Monday, February 27, 2023

Canadian Blood Services promotes documentary linking organ donation to euthanasia.

Alex Schadenberg
Executive Director, Euthanasia Prevention Coalition

Canadian Blood services are promoting a documentary film that was created by Nova Scotia Health Services and the Canadian Blood Services to promote organ donation after euthanasia.

In the past Organ and Tissue donation services could claim that organ donation after euthanasia was only an option. Now that the documentary film - Her Last Project - is being promoted, clearly organ donation after euthanasia is being viewed as more than just an option.

Her Last Project is a documentary film about the (MAiD) euthanasia death of Halifax NS doctor, Shelly Sarwal, who was diagnosed with Multiple System Atrophy. Sarwal was the first person in Nova Scotia to die by euthanasia with the intention of donating her organs.

The website connected to the Canadian Blood Services, that is promoting the film, states that approximately 20% of the euthanasia deaths could be eligible for organ donation.

The 2022 Ontario euthanasia statistics indicated that there were 3934 reported Ontario euthanasia deaths with 20 of those deaths followed by organ donation. The Canadian Blood Services is promoting the film - Her Last Project - in order to increase the rate of organ donation after euthanasia.

Linking euthanasia to organ donation is an ethical concern because euthanasia becomes promoted as a "good act" when it leads to organ donation.

Another concern with linking euthanasia to organ donation is because it leads to "ethics" journals debating the concept of euthanasia by organ donation. "Ethicists" are asking - why first kill the person by euthanasia and then remove the organs for donation when it is easier and more effective to remove the organs from a person who has consented to euthanasia. 

The dead donor rule is being debated. The Uniform Determination of Death Act is currently being revised to make it easier to declare a person brain dead for organ donation and a new organ donation procedure, known as normothermic regional perfusion (NRP) appears to violate the dead donor rule.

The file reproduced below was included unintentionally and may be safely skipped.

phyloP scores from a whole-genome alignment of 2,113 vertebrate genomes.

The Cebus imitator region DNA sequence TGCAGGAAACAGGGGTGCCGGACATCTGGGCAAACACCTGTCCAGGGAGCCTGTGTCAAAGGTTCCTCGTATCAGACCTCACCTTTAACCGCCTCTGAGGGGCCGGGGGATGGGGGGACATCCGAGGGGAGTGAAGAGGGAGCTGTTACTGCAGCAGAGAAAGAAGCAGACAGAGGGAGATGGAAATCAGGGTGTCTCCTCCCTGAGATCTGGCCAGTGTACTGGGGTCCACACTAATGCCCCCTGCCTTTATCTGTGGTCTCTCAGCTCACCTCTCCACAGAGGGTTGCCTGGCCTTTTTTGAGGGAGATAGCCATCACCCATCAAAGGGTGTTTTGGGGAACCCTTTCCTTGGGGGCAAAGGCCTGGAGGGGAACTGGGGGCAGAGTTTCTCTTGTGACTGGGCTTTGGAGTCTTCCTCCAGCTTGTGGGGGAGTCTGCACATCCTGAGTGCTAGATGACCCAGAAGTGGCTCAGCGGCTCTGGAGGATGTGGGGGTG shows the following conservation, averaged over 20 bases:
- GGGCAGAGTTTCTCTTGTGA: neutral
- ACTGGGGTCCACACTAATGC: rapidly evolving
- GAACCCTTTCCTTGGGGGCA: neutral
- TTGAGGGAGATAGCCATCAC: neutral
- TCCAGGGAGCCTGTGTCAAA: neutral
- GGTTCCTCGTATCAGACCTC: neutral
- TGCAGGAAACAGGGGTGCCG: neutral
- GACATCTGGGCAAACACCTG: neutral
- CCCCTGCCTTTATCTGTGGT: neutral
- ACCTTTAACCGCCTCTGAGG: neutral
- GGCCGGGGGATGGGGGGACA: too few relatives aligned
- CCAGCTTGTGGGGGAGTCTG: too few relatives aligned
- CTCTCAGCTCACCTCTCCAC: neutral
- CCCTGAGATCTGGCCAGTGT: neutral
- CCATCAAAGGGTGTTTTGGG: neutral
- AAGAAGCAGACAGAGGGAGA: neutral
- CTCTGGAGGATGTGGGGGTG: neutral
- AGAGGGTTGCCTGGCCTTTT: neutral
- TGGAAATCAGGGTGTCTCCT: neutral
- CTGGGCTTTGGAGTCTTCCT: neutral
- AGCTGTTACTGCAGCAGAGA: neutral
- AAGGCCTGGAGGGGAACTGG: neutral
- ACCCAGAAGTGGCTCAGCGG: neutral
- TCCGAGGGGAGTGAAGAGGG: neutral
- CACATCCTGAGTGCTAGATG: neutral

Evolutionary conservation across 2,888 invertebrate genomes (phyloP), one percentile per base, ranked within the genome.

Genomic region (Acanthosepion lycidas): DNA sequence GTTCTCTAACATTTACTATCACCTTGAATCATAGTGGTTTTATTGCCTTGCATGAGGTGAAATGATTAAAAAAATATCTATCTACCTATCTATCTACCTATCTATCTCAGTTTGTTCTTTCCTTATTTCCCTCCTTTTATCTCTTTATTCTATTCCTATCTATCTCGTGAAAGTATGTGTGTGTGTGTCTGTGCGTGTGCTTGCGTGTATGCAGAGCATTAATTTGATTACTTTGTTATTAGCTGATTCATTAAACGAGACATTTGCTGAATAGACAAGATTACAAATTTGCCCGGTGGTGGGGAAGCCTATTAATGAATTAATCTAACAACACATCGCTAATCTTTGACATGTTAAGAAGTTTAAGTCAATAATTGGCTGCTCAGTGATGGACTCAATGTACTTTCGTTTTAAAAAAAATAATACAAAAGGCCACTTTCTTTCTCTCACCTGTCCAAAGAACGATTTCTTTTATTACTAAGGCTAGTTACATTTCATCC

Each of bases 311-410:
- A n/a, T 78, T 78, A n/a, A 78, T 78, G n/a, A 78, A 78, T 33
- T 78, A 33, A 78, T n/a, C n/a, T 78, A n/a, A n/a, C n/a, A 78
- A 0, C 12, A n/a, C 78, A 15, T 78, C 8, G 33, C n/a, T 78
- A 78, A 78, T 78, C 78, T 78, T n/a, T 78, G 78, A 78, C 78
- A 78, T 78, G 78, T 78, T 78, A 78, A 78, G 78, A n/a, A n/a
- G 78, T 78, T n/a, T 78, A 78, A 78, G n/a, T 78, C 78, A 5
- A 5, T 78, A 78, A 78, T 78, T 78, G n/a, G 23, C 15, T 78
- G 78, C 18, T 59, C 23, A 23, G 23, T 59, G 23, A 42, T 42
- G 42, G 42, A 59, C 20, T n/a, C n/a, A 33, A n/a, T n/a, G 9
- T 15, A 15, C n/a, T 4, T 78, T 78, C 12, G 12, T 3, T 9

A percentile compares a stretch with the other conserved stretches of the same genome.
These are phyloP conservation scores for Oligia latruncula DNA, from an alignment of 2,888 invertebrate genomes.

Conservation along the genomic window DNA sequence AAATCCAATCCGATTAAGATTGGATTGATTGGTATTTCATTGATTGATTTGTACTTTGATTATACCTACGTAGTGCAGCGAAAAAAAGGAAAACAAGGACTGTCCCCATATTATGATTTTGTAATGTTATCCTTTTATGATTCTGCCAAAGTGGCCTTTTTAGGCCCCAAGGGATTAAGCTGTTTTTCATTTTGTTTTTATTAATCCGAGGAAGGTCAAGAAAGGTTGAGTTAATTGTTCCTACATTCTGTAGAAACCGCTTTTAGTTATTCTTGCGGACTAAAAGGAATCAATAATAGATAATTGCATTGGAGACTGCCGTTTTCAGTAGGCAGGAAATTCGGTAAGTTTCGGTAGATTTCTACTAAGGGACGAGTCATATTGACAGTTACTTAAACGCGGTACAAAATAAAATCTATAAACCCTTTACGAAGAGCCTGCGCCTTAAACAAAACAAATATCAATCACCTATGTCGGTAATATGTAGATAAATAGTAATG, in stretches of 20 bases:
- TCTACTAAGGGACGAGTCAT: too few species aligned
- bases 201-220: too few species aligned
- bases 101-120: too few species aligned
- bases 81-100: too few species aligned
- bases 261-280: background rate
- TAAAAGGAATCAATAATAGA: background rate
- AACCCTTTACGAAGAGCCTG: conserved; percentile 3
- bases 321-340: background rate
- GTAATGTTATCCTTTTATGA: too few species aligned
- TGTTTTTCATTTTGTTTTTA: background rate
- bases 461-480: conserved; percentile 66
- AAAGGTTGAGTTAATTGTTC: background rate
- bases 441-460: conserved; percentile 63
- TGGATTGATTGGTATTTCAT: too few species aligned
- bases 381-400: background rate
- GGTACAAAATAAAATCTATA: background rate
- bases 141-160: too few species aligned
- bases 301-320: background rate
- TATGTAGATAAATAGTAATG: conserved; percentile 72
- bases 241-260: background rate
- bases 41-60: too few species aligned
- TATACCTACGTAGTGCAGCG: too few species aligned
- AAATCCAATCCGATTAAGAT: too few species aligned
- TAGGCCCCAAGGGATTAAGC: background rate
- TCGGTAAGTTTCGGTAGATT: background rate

The Euthanasia Prevention Coalition does not oppose organ donation but we are concerned that organ donation after euthanasia leads to euthanasia becoming a "good" act and it leads to euthanasia by organ donation.


Dr. Heidi Klessig said...

Thanks for publishing this. I reviewed one of the linked policy documents, and found this:

“Living donation prior to death from patients considering MAiD or withdrawal of life-sustaining measures (WLSM) should be neither offered nor encouraged.”

Apparently the death of the donor is still the highest priority. Allowing the patient to give an organ and remain alive afterwards to have an ongoing relationship with the recipient is not to be offered or encouraged.

Dr. Heidi Klessig said...

The fact that MAiD donors are being actively dissuaded from becoming living organ donors (donating in such a way that both donor and recipient remain alive after the procedure) is truly telling. A living donation is a noble act of self-sacrifice on behalf of another person. Donating organs after or as part of a euthanasia plan amounts to giving away something you don’t want anymore anyway, and is about as laudable as giving up liver for Lent. Pun intended.